Another invite for a great upcoming event appeared in our inbox:
“There is an epidemic of Brady violations abroad in the land. Only judges can put a stop to it.” These two sentences were written by Chief Judge Alex Kozinski of the United States Court of Appeals for the Ninth Circuit in the case of United States v. Olsen. Brady v. Maryland was issued by the Supreme Court of the United States on May 13, 1963. It has, during the course of the past fifty years, been cited (as of February 18) 82,597 times. Under “The Brady Rule,” prosecutors are required to disclose materially exculpatory evidence in the government’s possession to the defense. “Brady material” or evidence the prosecutor is required to disclose under this rule includes any evidence favorable to the accused – evidence that goes towards negating a defendant’s guilt, that would reduce a defendant’s potential sentence, or evidence going to the credibility of a witness. Read More…
[On the anniversary (plus one day) of William Wirt’s argument before the Supreme Court in McCulloch v. Maryland, I am reprinting below an article that has previously appeared in The Federal Lawyer and Maryland Litigator. I would like to dedicate this re-print to my late cousin, Kevin Rooney, who passed away last June. When this article appeared in The Federal Lawyer in 2011, Kevin—who attended seminary in Baltimore before deciding to become a lawyer—emailed me regarding our Wirt connection. When Kevin served as Assistant Attorney General for Administration, he chose Wirt’s portrait to hang in his office at the U.S. Department of Justice. Kevin, however, found the happy balance between career and family that eluded Wirt.]
[The article is Copyrighted 2011, Steven M. Klepper.]
As the federal bar took shape in the early decades of the nineteenth century, Baltimore, Maryland, was home to a disproportionate share of that bar’s elite members. G. Edward White, in his volume of the Oliver Wendell Holmes Devise History of the Supreme Court, observed that the “period from 1815 to 1835 was one of the highwater marks in the history of the Supreme Court bar.” Of the six pre-eminent attorneys whom Professor White profiled, three—Luther Martin, William Pinkney, and William Wirt—centered their trial practices in Baltimore. After the deaths of Martin and Pinkney in the early 1820s, future Chief Justice Roger Taney, himself an accomplished advocate before the Marshall Court, moved his practice to Baltimore. In a time when United States Attorney General was a part-time job, Pinkney, Wirt, and Taney all served in that role while maintaining private practices in Baltimore. Read More…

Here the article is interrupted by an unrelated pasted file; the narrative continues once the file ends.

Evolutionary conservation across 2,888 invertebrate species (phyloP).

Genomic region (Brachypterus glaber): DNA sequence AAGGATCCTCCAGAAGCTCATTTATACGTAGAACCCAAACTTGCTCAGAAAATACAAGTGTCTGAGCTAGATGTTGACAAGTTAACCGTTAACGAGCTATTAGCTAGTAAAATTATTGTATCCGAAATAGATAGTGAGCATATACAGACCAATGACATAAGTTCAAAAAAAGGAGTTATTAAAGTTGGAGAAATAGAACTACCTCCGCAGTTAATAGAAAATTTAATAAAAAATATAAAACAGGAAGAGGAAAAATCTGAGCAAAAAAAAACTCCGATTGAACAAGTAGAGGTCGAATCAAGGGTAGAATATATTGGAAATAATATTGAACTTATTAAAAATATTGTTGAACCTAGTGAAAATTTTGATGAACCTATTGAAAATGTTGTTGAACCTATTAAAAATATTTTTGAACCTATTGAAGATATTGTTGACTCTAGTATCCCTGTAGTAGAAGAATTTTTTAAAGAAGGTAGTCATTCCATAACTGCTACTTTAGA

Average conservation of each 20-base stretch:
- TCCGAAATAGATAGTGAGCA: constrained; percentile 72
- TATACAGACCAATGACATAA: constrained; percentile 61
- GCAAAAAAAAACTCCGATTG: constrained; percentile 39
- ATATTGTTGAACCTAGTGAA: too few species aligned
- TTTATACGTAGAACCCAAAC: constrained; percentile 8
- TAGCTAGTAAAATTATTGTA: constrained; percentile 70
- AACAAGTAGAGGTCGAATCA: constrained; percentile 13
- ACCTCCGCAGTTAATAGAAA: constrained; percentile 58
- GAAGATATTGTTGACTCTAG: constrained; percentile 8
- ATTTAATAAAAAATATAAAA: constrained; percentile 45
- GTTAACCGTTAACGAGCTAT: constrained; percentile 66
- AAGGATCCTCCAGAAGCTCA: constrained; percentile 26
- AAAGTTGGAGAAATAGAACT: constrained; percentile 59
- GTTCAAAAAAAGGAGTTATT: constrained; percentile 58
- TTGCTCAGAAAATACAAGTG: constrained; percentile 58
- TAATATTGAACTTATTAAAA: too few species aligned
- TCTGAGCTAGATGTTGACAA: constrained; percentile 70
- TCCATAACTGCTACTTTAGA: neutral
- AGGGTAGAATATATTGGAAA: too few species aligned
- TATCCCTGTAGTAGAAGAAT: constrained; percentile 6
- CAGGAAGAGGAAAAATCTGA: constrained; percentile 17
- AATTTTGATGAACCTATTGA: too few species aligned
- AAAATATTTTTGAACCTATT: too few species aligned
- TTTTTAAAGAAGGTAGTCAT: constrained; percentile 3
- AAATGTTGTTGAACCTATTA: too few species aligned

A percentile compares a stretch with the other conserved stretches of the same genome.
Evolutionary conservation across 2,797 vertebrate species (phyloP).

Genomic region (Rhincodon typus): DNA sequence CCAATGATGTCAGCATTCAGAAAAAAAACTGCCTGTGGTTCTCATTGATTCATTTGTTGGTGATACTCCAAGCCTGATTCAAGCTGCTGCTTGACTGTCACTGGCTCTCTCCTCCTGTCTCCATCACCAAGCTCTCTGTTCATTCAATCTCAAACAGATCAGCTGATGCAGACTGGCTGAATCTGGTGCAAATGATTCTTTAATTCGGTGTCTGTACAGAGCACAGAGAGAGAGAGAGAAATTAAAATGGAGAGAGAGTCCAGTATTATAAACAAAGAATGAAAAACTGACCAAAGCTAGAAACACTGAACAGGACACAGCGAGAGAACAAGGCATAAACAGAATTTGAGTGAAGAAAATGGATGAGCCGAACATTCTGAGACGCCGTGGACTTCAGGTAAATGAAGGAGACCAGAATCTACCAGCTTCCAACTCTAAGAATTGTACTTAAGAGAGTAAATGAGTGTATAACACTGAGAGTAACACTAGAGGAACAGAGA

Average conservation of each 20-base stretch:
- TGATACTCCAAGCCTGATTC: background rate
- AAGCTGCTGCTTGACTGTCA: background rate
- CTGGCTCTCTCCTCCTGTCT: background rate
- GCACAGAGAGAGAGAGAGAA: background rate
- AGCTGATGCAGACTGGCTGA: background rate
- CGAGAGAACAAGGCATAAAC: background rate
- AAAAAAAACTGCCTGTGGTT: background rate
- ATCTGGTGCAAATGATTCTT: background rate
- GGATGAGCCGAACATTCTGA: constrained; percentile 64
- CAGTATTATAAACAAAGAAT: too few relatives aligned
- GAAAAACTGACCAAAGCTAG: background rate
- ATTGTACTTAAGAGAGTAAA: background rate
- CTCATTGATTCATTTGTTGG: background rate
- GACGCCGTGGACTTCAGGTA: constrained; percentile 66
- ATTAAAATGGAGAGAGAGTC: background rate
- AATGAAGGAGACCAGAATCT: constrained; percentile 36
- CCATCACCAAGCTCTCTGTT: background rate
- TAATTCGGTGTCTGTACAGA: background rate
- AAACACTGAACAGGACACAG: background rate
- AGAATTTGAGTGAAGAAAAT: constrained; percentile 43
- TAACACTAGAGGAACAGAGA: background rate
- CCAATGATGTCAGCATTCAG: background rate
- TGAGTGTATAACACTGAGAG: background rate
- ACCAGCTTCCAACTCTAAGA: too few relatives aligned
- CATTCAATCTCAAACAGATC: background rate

Huge news here at the Maryland Appellate Blog! One of our editors, Kevin Arthur, is among three judges named today to the Court of Special Appeals. Kevin is also one of my law partners, and I couldn’t be happier for him. Below are the three appointees’ bios from the Governor’s press release:
Governor O’Malley announced the appointment of three judges to the Court of Special Appeals.
Judge Michael Wilson Reed has served on the Circuit Court for Baltimore City since 2011. Prior to his appointment to the Circuit Court bench, Judge Reed practiced as a litigator for over twenty years in both the public and private sectors. His public service included five years as an Assistant Attorney General at the Maryland Department of Health & Mental Hygiene and eleven years as an Assistant State’s Attorney for Baltimore City. Judge Reed is the President-Elect of the Bar Association of Baltimore City. He earned a law degree from George Washington University’s National Law Center and an undergraduate degree from College of the Holy Cross.
Andrea Margaretta Leahy-Fucheck has been a partner with the firm of Leahy & DeSmet, LLC since 2006. Previously, she served as Chief Legal Counsel to Governor Parris Glendening, Assistant U.S. Attorney for the District of Maryland, Associate County Attorney for Prince George’s County, and Of Counsel at Whiteford Taylor Preston LLP. Ms. Leahy-Fucheck also served as a member of the State Ethics Commission and was twice named as one of the Daily Record’s Top 100 Women. She earned a law degree from American University’s Washington College of Law and a bachelor of arts from Catholic University.
Kevin Francis Arthur is a principal with Kramon & Graham PA, where he has spent his entire legal career. Mr. Arthur has represented clients in state and federal courts throughout the United States, in regulatory proceedings before state and federal agencies, and in arbitration cases, including cases before the Financial Industry Regulatory Authority. He has also served on bar committees examining best practices in civil pattern jury instructions and appellate advocacy, and he is the current chair of the Maryland State Bar Association’s Committee on Laws. Mr. Arthur earned a law degree from the University of Maryland Francis King Carey School of Law and an undergraduate degree from the University of Maryland, College Park.
The Court of Appeals of Maryland granted certiorari in three cases on Friday. The cases, with questions presented, are below.
Granted February 21, 2014
Amalgamated Transit Union Local 1300 and David A. McClure v. William T. Lovelace, Jr.– Case No. 25, September Term, 2014